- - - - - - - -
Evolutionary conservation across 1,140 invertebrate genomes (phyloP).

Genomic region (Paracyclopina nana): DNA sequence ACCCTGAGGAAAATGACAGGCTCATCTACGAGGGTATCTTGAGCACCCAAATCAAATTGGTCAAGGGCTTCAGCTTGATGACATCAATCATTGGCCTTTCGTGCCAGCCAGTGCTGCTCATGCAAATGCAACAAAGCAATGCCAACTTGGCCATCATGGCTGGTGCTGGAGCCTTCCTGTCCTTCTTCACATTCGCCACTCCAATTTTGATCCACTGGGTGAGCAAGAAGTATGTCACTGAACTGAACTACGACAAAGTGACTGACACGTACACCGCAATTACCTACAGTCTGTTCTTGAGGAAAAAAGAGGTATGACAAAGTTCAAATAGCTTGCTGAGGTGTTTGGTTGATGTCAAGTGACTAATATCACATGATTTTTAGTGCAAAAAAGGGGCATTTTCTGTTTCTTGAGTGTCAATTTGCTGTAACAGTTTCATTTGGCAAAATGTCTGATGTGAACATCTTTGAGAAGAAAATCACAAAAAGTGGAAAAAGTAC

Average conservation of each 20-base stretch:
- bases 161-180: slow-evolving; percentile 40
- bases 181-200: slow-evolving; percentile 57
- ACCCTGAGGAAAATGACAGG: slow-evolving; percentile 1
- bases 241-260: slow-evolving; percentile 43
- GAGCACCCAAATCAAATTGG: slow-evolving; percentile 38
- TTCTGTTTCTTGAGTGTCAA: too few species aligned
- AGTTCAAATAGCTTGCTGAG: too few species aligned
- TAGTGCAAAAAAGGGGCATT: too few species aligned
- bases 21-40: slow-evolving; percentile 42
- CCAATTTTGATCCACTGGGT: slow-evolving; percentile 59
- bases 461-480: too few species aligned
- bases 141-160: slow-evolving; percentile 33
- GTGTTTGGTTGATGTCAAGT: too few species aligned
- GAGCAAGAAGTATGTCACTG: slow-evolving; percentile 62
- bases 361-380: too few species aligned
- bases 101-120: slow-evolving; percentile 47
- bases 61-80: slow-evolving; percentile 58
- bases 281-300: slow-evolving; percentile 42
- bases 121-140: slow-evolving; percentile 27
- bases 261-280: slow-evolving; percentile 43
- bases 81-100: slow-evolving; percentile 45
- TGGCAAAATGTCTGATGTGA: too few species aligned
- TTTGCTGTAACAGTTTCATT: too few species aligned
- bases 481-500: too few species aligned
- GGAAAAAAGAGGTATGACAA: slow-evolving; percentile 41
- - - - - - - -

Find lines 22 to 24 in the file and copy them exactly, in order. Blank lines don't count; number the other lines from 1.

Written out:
- bases 121-140: slow-evolving; percentile 27
- bases 261-280: slow-evolving; percentile 43
- bases 81-100: slow-evolving; percentile 45